Operationalizing these 3 priority areas in a large health system such as ours requires coordination and collaboration of various groups. Our task force includes representation from the Office of Well-being and Resilience (OWBR), Human Resources, and the Employee Assistance Program, as well as the Departments of Psychiatry, Nursing, Social Work and others. The task force has used a work group strategy to review and operationalize plans for each of the priority areas (Table 1). In addition, task force members have maintained close connections with system, hospital, and departmental leaders, as well as with health care workers in the field caring for patients. The OWBR’s existing infrastructure of well-being champions embedded within clinical departments and residency training programs has allowed for real-time access to understanding the challenges and concerns of physicians, while nursing and advanced practice provider leaders have captured the needs of their constituents—all in an effort to funnel concerns through the task force to leadership to inform resource allocation and communications.

The Journey Forward

The full impact of the COVID-19 pandemic in New York City remains to be determined. The health care infrastructure and workforce are being put to the test, and working in these conditions is likely to take its toll. We hope that our COVID-19 well-being approach will help us care for our own health care workers and that sharing it will provide insights for other institutions. The moral obligation of health care workers and their contract with society have led to the demonstration of empathic selflessness and a courageous commitment to serve. Though the journey forward is uncertain, the bravery exhibited daily by MSHS employees, as well as by health care workers across the globe, serves as a beacon lighting the path.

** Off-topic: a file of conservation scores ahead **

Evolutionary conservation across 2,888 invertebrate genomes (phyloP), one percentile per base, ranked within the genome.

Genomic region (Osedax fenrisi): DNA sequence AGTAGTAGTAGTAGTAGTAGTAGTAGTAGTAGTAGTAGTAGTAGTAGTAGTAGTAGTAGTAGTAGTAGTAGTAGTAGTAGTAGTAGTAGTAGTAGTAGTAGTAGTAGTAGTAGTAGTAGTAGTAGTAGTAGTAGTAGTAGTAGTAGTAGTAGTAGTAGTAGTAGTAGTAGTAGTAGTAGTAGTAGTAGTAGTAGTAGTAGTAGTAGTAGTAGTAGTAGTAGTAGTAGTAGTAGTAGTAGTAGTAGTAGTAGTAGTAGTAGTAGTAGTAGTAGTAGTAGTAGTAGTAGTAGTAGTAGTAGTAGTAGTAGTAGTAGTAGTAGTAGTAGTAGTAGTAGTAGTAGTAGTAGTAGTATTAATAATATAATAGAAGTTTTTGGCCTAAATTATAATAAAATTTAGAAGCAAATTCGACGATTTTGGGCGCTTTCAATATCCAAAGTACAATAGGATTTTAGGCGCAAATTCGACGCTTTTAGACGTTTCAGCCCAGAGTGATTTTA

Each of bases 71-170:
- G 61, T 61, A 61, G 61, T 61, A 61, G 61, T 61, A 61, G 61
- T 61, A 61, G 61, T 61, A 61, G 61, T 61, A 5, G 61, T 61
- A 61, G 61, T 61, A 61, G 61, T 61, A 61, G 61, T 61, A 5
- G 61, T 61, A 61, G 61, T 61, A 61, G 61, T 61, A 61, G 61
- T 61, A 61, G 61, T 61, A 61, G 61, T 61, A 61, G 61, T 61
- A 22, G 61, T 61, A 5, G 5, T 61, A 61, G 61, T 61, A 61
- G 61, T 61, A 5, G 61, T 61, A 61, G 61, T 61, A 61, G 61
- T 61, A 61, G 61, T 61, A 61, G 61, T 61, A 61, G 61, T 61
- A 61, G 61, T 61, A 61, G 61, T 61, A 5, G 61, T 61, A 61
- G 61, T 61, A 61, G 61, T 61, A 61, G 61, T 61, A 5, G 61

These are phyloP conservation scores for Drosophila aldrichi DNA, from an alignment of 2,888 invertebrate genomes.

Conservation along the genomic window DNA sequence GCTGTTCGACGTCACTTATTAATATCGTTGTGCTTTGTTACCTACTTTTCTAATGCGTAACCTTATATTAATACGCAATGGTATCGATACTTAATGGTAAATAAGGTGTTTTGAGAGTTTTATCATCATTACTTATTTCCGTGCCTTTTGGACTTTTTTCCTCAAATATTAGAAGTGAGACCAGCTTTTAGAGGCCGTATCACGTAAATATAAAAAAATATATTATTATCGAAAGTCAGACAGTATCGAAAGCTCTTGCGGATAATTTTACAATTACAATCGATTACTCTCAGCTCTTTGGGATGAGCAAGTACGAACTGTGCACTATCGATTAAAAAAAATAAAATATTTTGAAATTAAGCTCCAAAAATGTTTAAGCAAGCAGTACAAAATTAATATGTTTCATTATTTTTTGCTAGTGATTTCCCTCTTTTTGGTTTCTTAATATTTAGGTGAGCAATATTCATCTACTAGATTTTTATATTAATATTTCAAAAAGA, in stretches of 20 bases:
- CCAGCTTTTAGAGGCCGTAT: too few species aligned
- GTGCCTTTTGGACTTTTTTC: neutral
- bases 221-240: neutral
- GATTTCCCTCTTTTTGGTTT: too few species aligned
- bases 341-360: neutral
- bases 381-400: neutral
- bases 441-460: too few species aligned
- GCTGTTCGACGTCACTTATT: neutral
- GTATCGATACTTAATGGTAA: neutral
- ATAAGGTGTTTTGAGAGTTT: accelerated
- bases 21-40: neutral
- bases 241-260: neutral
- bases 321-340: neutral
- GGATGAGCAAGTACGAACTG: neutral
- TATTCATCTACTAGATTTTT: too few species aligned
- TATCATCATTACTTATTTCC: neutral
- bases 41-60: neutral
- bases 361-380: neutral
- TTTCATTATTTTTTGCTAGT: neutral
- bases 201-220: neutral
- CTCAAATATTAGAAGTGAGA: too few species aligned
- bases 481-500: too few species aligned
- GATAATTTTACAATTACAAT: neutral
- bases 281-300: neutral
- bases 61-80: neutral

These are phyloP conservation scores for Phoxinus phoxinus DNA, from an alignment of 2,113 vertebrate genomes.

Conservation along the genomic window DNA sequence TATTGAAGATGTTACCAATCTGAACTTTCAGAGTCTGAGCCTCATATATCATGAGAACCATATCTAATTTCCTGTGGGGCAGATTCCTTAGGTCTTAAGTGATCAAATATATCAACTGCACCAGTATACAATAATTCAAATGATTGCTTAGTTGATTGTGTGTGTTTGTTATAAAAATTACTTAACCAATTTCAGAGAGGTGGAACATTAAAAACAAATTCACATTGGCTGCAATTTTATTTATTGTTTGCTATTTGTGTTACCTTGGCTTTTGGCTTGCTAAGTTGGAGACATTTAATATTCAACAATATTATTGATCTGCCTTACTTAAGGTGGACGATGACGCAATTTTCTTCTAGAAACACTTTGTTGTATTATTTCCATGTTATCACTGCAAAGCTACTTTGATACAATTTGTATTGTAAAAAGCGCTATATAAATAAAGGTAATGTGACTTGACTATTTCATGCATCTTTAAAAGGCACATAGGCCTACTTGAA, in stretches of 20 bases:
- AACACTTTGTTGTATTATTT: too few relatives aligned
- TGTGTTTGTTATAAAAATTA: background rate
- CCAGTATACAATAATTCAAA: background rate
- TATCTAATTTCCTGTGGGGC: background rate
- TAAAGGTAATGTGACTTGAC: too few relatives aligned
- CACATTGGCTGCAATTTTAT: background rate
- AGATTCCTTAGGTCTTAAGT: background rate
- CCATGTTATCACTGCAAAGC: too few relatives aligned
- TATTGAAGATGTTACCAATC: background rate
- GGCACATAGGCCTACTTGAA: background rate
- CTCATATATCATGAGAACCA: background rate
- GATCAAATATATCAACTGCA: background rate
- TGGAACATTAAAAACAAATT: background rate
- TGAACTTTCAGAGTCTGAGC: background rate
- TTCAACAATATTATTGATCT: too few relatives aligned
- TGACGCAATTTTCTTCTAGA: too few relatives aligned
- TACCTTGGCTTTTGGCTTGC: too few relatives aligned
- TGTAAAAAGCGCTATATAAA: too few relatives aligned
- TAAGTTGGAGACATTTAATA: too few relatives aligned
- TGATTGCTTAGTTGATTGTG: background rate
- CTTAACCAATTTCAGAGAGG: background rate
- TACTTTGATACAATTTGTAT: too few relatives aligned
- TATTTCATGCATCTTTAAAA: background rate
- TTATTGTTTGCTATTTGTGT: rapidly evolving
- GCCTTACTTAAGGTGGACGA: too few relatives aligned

Acknowledgments:

The authors wish to acknowledge, first and foremost, the frontline health care workers within the Mount Sinai Health System for their heroism and bravery in saving lives during the COVID-19 pandemic. They also thank all the leaders within the MSHS who have dedicated countless hours to oversee the enormous preparation and operationalization needed to care for the New York City community.

References

1. Federal Emergency Management Agency. President Donald J. Trump approves major disaster declaration for New York. HQ-20-019. https://www.fema.gov/news-release/2020/03/20/president-donald-j-trump-approves-major-disaster-declaration-new-york. Published March 20, 2020. Accessed April 3, 2020.
2. Blakey SM, Abramowitz JS. Psychological predictors of health anxiety in response to the Zika virus. J Clin Psychol Med Settings. 2017;24:270–278.
3. Anantham D, McHugh W, O’Neill S, Forrow L. Clinical review: Influenza pandemic—Physicians and their obligations. Crit Care. 2008;12:217.
4. Freeman SF, Hirschhorn L, Maltz M. The power of moral purpose: Sandler O’Neill & Partners in the aftermath of September 11, 2001. Organ Dev J. 2004;22:69–79.
5. Brymer M, Jacobs A, Layne C. The Psychological First Aid: Field Operations Guide. 2006.2nd ed. Los Angeles, CA: National Child Traumatic Stress Network and National Center for PTSD;